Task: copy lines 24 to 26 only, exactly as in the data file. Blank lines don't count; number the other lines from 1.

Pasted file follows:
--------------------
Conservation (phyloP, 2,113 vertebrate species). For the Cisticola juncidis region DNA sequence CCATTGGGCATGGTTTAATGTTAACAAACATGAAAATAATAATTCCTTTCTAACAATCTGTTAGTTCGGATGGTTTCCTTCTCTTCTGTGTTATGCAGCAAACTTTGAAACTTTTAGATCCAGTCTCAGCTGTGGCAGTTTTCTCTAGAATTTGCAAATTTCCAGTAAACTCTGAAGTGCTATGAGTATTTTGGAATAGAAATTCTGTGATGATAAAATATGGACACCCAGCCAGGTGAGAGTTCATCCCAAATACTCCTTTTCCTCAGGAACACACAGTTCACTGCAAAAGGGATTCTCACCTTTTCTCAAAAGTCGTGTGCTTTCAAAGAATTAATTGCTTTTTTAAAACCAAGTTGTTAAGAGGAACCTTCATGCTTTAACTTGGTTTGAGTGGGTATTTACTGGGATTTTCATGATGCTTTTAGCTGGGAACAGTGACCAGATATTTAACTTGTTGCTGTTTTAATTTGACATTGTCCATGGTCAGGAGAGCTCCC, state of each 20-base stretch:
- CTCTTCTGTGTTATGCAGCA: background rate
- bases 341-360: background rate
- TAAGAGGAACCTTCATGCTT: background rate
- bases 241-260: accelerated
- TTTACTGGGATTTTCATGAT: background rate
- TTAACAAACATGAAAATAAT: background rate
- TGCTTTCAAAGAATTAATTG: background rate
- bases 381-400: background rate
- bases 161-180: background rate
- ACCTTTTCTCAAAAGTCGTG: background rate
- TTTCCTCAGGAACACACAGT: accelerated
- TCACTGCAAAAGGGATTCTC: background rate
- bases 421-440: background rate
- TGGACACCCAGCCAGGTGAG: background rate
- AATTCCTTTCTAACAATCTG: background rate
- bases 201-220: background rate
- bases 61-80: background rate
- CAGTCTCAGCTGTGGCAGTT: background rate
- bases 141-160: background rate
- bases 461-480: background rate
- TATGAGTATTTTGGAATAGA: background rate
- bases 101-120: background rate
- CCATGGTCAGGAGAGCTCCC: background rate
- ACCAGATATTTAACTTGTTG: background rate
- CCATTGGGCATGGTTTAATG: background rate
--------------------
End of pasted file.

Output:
- CCATGGTCAGGAGAGCTCCC: background rate
- ACCAGATATTTAACTTGTTG: background rate
- CCATTGGGCATGGTTTAATG: background rate